Air Attack Pounds Libyan Rebel Formation; 2 Dead

At least two people died after aircraft fired missiles at a rebel formation on the eastern Libyan battlefront, witnesses said Thursday, an act that left opposition forces wondering whether NATO aircraft conducted a mistaken airstrike on the forces they are trying to protect.

It's unclear whether Libyan aircraft or the alliance conducted the strike, between al-Brega and Ajdabiya, but there haven't been Libyan air force planes in the skies for some time because NATO aircraft have established a no-fly zone.

A NATO representative in Brussels, Belgium, said the coalition is looking into the report.

If it was in fact a NATO strike, rebels say it would have been the second in a week's time. Last week, airstrikes hit several rebel vehicles and killed at least 13 rebel fighters in the al-Brega area, a spokesman for the Libyan opposition said. That report was under investigation by NATO.

Members of the opposition said they have been disappointed with NATO's performance, but NATO said weather conditions and tactics by the Gadhafi regime, such as using human shields and hiding equipment in populated areas, have hindered their efforts.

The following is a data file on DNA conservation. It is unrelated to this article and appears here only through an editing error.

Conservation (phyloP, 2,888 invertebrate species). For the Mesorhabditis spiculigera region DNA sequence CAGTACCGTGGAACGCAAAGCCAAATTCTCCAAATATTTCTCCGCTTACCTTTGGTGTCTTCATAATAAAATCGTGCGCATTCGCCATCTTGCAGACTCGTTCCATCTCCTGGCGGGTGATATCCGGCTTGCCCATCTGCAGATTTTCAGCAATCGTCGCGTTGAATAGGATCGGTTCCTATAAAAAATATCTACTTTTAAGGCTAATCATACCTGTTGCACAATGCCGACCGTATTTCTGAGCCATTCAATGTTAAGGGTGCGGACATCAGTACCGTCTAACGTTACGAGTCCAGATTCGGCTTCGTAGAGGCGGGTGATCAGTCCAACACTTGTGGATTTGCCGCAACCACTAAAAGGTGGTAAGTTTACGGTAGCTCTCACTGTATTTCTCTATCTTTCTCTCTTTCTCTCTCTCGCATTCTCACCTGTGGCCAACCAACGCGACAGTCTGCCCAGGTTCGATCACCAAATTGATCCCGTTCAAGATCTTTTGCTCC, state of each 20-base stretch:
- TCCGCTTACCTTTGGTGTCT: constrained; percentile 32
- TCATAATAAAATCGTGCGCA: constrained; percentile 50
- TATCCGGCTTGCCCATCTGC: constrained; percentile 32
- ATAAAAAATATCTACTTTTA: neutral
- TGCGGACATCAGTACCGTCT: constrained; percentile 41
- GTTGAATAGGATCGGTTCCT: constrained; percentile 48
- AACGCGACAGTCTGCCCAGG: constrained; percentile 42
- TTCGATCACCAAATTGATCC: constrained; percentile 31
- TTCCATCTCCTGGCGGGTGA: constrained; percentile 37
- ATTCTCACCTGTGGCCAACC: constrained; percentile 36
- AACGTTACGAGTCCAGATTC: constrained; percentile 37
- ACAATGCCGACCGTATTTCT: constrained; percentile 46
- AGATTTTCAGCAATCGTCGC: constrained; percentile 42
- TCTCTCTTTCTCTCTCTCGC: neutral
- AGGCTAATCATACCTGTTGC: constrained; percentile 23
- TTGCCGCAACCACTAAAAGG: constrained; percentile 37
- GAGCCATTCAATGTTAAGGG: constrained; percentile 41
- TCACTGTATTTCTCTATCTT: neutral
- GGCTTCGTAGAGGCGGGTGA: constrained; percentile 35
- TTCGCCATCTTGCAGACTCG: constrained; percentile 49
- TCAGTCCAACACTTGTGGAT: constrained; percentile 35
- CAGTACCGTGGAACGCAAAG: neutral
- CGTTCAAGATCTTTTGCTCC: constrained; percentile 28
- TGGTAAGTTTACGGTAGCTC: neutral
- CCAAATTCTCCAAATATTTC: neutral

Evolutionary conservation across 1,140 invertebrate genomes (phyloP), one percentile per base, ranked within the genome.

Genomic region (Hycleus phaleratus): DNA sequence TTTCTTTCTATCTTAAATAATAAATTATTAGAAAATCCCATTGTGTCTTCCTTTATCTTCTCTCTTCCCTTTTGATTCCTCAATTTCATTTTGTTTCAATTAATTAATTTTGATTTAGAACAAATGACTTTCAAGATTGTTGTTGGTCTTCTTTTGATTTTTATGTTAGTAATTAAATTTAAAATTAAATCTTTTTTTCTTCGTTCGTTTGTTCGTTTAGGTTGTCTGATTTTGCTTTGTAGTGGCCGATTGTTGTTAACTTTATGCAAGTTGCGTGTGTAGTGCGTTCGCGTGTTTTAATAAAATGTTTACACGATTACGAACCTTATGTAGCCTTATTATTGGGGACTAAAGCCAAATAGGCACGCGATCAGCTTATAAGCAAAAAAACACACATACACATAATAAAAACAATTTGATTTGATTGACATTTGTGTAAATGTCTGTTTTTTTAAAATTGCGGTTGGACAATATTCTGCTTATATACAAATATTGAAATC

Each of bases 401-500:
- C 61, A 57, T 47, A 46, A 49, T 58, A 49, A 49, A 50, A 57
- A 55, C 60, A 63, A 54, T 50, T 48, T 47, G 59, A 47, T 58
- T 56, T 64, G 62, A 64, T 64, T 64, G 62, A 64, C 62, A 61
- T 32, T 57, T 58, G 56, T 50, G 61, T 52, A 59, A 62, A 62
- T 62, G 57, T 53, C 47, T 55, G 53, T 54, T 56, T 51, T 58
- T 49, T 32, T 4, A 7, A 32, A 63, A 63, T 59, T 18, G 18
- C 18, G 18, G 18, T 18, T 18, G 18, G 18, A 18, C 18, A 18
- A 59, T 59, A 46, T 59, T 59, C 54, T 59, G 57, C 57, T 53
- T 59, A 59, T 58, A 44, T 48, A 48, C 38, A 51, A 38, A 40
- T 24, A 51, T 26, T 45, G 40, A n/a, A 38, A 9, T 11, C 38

The latest violence comes in a deadly stalemate as pro-Moammar Gadhafi forces battle opposition fighters demanding democracy and an end to Gadhafi's nearly 42-year-rule, and rebel fighters and pro-Gadhafi forces have been pushing back and forth between the coastal cities of al-Brega and Ajdabiya.

In the capital of Tripoli, four explosions were heard and two aircraft could be seen overhead on Thursday.

A British airstrike hit an oil field in the eastern Libyan town of Sarir on Wednesday, causing damage to a main pipeline, Libyan Deputy Foreign Minister Khaled Kaim told reporters.